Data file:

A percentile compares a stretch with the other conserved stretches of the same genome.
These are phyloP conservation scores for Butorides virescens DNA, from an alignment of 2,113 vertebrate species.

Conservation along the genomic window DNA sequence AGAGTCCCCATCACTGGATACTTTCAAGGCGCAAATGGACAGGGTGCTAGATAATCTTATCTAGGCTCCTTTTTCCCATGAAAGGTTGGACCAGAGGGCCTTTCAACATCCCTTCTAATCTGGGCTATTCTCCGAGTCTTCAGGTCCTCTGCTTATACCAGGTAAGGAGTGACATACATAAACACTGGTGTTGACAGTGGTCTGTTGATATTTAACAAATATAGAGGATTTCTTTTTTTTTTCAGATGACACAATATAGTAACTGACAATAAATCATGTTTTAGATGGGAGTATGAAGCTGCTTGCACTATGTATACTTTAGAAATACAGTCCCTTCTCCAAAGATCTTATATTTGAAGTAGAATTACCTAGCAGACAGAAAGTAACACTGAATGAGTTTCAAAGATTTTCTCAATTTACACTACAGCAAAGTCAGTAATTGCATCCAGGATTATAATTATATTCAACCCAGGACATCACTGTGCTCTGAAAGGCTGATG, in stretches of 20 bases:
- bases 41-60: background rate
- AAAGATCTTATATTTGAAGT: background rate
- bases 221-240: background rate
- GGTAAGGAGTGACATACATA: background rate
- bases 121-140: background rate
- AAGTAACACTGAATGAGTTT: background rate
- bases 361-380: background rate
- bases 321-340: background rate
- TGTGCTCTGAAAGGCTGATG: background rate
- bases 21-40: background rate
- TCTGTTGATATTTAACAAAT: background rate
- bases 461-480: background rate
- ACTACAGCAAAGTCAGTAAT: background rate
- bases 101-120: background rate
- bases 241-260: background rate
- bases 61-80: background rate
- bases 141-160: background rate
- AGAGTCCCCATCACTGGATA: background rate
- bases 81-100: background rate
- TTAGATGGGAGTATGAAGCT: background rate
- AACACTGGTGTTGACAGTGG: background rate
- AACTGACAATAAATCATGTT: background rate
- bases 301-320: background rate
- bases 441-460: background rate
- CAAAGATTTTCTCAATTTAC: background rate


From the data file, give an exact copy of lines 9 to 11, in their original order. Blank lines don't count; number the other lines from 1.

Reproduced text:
- AAGTAACACTGAATGAGTTT: background rate
- bases 361-380: background rate
- bases 321-340: background rate